Freshman Kat Griffith didn’t expect her IU orientation experience to happen independently, but many of the typical orientation activities she participated in took place entirely on Canvas.
Orientation leaders welcome new students to campus and prepare them for their first semester at IU. The orientations for fall 2021 will look similar to last fall — it will be fully virtual.
Leaders plan to implement techniques to improve the virtual orientation experience for the class of 2025. These changes might include more synchronous meetings with students.
“I think (orientation) should have been outlined more clearly. I was worried about missing something important because it felt really jumbled together,” Griffith said. .
Before the start of the fall semester, leaders planned a new type of orientation. The orientation is done at the student’s pace and now occurs via Zoom and Canvas. During orientation, incoming students make friends, see the campus and learn about topics such as places around campus, academic advising and student loans.
Orientations will return to in-person eventually as the pandemic resolves but will remain online for the time being.
Online orientation consisted mainly of Canvas modules for the incoming students to complete on their own. Modules included information about places on campus, cultural centers, academic advising, financial aid and more.
Students are required to complete orientation modules before their semesters begin.
Once students enroll at IU, they can schedule their virtual advising appointment to schedule classes. When this is done, they can begin their orientation experience any time by working on the Canvas modules.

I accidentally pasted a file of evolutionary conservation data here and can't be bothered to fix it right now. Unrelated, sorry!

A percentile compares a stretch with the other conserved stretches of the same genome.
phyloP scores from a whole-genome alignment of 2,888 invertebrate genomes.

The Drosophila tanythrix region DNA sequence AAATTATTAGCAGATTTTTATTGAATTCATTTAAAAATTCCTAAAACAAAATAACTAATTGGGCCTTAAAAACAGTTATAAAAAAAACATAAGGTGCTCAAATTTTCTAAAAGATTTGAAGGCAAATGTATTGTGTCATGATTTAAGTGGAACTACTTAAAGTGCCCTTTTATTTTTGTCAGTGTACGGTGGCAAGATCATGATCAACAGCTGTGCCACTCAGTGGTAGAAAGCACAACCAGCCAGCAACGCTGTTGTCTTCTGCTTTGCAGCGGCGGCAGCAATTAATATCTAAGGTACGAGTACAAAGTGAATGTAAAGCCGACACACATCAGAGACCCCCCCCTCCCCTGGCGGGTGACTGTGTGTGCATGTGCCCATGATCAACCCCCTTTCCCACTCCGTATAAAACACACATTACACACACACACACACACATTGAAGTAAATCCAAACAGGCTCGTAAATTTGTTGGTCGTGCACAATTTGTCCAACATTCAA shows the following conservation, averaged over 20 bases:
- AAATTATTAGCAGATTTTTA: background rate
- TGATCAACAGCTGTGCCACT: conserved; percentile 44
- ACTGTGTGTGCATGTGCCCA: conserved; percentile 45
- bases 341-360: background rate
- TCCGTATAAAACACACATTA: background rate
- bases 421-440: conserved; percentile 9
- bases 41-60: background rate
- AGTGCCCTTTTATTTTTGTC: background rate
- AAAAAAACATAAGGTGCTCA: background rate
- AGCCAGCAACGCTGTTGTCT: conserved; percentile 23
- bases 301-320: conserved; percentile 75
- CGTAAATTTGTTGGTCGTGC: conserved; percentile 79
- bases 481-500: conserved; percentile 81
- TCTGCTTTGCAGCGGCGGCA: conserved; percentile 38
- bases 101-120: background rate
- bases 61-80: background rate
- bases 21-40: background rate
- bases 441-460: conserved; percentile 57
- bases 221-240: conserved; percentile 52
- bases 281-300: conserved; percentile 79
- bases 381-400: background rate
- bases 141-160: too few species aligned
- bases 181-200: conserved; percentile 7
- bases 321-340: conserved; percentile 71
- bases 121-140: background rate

Lauren Wilkins, a junior at IU and a student coordinator for the Office of First Year Experience Programs, was an orientation leader for fall 2020. Even though it was different than she expected, she still enjoyed helping new students, she said.
“I could feel like I was helping these students feel more comfortable coming to campus, especially in this crazy year with the pandemic,” Wilkins said.
Adjusting for the pandemic, orientation leaders began calling students to answer their questions. Leaders also asked students to introduce themselves to one another to facilitate the friendships orientation would typically provide.
Liliana Oyarzun, the associate director of the Office of First Year Experience Programs, said she was proud of what leaders accomplished during the first round of online orientation. She said she recommends being an orientation leader to others despite the changes.
“This is a wonderful experience to really hone professional skills to learn a lot more about campus, about yourself and really just an opportunity to mentor and guide students,” Oyarzun said.
The switch to online orientations was difficult for some incoming students who were confused by the process and wanted to meet new people.
“I think overall it was helpful, but it was pretty self-directed. So I kind of felt like there were moments where I wasn’t entirely sure what I was supposed to be doing,” she said.
Griffith said orientation seemed disorganized and confusing to her, but she understood that planning it must have been challenging.
Griffith couldn't recall making personal connections with anyone during this experience, so she recommends that leaders work on adding more interactive elements that will help with this.
“I think trying to make it feel a bit more personal would be super helpful,” she said.
Oyarzun said that the Office of First Year Experience Programs will reform the program based on feedback the office received.
For future sessions, orientation leaders are planning to add more synchronous sessions but are maintaining the Canvas module setup.
The Office of First Year Experience Programs is accepting applications for orientation leaders through Feb. 15.